Touching Suffering as Evangelization

Evangelization runs much deeper than just sharing the Gospel (though that’s an essential part, don’t get me wrong). Sometimes, it’s probing the depths of human experience that can be the most challenging to each of us personally as disciples of Christ.

For many of us, it’s easy to explain Scripture passages or comment on Church teaching, but to be deeply involved in someone’s life? That’s a tall order.

In Evangelii Gaudium, Pope Francis reminds us:

“An evangelizing community gets involved by word and deed in people’s daily lives; it bridges distances, it is willing to abase itself if necessary, and it embraces human life, touching the suffering flesh of Christ in others” (§24).

Touching suffering. For many of us, that’s what makes getting deeply involved in the lives of others so hard.

Suffering is complex, especially in our relatively affluent western culture. Suffering is mental anguish, pains of family separation and discord, isolation, intense feelings of inadequacy, and more. It’s not always easy to detect.

Despite the ubiquitous communication of social media and more, many sense that there’s something wrong with suffering—it’s not to be shared at the root level—maybe just venting about the symptoms is okay. That’s all friends want to hear, right?

But, Pope Emeritus Benedict XVI challenges us, “It is when we attempt to avoid suffering by withdrawing from anything that might involve hurt, when we try to spare ourselves the effort and pain of pursuing truth, love, and goodness, that we drift into a life of emptiness” (Spe Salvi,§37).

Coming face-to-face with suffering, through friendships and authentic companionship is what starkly reminds us that we do not have the power to end suffering in this world, “only God is able to do this: only a God who personally enters history by making himself man and suffering within history. We know that this God exists, and hence that this power to “take away the sin of the world” (Jn 1:29) is present in the world” (Spe Salvi, §36).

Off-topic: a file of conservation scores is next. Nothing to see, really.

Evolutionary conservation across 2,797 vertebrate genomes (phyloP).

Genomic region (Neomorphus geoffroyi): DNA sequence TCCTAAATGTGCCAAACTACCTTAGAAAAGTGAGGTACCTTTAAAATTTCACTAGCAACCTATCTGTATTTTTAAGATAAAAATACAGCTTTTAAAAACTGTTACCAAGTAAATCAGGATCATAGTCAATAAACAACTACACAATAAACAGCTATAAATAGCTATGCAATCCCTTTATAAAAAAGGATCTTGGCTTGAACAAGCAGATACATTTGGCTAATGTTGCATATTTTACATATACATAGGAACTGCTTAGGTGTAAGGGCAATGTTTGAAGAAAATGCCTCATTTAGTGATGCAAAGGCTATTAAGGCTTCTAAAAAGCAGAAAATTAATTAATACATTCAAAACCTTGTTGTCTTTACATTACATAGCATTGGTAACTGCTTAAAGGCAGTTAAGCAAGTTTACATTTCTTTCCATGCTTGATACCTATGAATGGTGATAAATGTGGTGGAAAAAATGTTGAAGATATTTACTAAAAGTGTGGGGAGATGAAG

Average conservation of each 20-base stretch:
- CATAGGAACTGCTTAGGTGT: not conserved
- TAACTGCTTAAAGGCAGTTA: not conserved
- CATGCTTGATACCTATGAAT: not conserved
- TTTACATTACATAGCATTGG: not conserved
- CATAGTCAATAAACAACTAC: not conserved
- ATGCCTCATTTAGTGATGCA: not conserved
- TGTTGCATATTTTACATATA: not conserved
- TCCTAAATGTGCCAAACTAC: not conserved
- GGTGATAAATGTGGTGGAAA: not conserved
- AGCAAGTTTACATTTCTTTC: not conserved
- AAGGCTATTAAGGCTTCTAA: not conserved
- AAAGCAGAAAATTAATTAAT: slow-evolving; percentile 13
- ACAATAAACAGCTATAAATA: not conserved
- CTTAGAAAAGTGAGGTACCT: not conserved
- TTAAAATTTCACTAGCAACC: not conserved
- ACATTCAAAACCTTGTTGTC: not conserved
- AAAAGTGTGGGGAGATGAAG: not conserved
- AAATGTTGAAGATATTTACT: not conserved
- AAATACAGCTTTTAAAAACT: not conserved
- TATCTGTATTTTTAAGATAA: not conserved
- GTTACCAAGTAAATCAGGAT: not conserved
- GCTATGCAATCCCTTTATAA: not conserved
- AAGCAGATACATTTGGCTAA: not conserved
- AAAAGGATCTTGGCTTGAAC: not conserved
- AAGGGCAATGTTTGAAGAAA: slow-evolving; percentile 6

Cultivating the compassion, tenderness, and audacity to actually care in a world that wants to turn away from suffering is what keeps us from becoming, “that kind of Christian who keeps the Lords’ wounds at arm’s length” (Evangelii Gaudium, §270).

Can we be joyfully proclaim the Gospel and still have the capacity to grow closer in love to those who suffer? Of course.

Living a more authentically Christian, evangelical life is rarely an either-or proposition.We encounter and grow in personal relationship with Jesus as we unite ourselves with those who suffer. We share the truth of the Gospel all the more earnestly because we’ve experienced Jesus Christ in the raw, complex, troubling, and heartbreaking moments of life when we can do nothing more than surrender to our Messiah, the one who truly knows human suffering.

So run out and find someone who’s suffering, right? No—probably not. There’s someone in your life already who is suffering. Pray that God will lead you to them and strengthen you to go toward, and not run from the suffering. In doing this, step-by-step, relationship-by-relationship, we become a truly evangelization community.


This post also appeared today at 


3 thoughts on “Touching Suffering as Evangelization

  1. “So run out and find someone who’s suffering, right?” Ha- I did just that for about 7 years. I got burned out, but it was a very scary & powerful sensation, mediating Jesus to the lonely and dying.


    • For sure there are some people who are distinctly called to seek and serve those who are suffering in very profound ways. I think for me (and by extension I assume many Christians too!) sometimes it’s harder to figure out how to be a companion to a friend, relative, co-worker, or acquaintance who’s suffering in a way that is quiet and not as dramatic/overt.


Leave a Reply

Fill in your details below or click an icon to log in: Logo

You are commenting using your account. Log Out /  Change )

Google+ photo

You are commenting using your Google+ account. Log Out /  Change )

Twitter picture

You are commenting using your Twitter account. Log Out /  Change )

Facebook photo

You are commenting using your Facebook account. Log Out /  Change )


Connecting to %s